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Finding and Treating the Young Hepatitis C Patient

How the opioid epidemic and high drug prices have brought the hepatitis C burden onto a younger population in 2018.

Deaths per persons in the United States have dropped by 22% since 1990, a study published in April of this year found. But how people are dying is also constantly changing—sometimes at a more severe rate.

Though cardiovascular disease, diabetes, Alzheimer’s, and others have remained among the greater drivers of mortality, other conditions have spread like wildfire in just less than 3 decades. Among them, opioid use disorder (OUD) mortality has raised by 447.3%, and liver disease due to hepatitis C by 75.4%.

With the rise of these conditions also came the fall of previously-feared epidemics: HIV/AIDS, a public health crisis and the 13th-leading cause of death in 1990, killed fewer Americans in 2016 than 50 other conditions. Access to highly-efficacious antiretroviral therapy (ART), pre-exposure prophylaxis (PrEP), and a growing understanding of how and when to test at-risk patient populations have made HIV a good example of clinical response to a growing disease.

It’s one doctors and policy-makers could do well to apply to hepatitis C and OUD—2 diseases that are linked by more than just increased prevalence. Hepatitis C is a significant risk factor for people who inject drugs. As a study published in the journal Addiction this year reported, 8.5% of the 71 million-plus individuals with hepatitis C worldwide had recently injected drugs prior to their diagnosis. Among all people with recent injection drug use living with hepatitis C globally, half come from just 4 countries: Russia, China, Brazil, and the United States.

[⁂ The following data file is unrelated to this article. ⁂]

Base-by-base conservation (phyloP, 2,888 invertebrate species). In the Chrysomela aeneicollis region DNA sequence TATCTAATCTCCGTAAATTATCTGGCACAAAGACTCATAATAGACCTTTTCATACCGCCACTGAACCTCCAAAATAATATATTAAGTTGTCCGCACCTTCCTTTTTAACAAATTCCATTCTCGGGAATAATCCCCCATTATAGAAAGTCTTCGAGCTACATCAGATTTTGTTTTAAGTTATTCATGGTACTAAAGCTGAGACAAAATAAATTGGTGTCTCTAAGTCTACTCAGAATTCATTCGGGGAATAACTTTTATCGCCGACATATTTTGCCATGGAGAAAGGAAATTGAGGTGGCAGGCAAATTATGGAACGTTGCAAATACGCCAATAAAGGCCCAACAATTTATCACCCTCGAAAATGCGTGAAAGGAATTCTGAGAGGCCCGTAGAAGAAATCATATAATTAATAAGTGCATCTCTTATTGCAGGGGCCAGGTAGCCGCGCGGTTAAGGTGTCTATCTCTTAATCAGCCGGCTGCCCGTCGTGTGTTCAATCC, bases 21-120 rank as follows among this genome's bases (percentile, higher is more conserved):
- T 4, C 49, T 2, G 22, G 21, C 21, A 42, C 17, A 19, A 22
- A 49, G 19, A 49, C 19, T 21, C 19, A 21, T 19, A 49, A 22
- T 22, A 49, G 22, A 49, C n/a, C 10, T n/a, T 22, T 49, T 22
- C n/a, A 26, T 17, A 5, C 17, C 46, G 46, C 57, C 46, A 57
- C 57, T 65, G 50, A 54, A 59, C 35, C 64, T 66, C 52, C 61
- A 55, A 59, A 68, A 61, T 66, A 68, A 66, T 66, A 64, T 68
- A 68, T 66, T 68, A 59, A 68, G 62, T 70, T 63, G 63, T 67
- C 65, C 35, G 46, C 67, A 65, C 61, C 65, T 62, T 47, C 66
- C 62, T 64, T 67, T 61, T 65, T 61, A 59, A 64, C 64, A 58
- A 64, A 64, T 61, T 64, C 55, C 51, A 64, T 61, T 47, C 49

With the boom of drug use-related cases has come a new target population for hepatitis C care: adolescents and young adults—once shadowed in the national push for improved Baby Boomer screening—are in need of help.

It’s why the continually improving benefits of direct-acting antivirals (DAAs) have become something of a moot point to Global Liver Institute president and chief executive officer Donna Cryer, JD: it’s not benefitting a group of patients facing an epidemic.

“Looking at 2018, our biggest negative was the increasing rate of younger people contracting hepatitis C because of the opioid use crisis,” Cryer told MD Magazine®. “Seeing that wave increase was so sad.”

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The health and medical information on our website is not intended to take the place of advice or treatment from health care professionals. It is also not intended to substitute for the users’ relationships with their own health care/pharmaceutical providers.

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